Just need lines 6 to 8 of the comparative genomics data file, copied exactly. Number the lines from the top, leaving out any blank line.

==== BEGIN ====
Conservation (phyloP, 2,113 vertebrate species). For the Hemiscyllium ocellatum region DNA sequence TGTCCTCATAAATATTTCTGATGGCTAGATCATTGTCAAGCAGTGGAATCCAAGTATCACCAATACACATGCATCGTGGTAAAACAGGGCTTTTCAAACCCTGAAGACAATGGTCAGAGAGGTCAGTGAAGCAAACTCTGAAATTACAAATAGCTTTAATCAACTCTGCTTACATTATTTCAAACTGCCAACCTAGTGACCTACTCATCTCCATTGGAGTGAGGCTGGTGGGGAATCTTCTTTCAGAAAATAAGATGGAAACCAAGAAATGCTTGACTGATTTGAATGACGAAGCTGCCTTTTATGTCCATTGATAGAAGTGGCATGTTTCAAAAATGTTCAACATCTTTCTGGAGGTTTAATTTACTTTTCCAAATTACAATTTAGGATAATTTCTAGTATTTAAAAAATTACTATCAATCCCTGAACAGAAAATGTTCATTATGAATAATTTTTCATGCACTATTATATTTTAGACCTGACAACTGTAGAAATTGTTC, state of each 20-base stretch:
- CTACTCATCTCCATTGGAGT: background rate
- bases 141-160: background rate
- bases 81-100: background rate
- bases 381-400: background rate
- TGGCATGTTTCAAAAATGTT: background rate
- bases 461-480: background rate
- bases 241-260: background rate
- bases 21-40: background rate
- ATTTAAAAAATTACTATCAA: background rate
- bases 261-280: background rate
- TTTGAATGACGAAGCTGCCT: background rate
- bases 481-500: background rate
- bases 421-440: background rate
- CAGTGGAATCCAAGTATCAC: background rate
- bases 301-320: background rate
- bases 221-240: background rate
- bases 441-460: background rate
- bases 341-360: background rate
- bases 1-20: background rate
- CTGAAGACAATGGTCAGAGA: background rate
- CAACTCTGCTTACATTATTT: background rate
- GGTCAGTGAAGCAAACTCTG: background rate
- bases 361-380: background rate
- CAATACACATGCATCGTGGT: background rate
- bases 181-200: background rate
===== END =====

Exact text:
- TGGCATGTTTCAAAAATGTT: background rate
- bases 461-480: background rate
- bases 241-260: background rate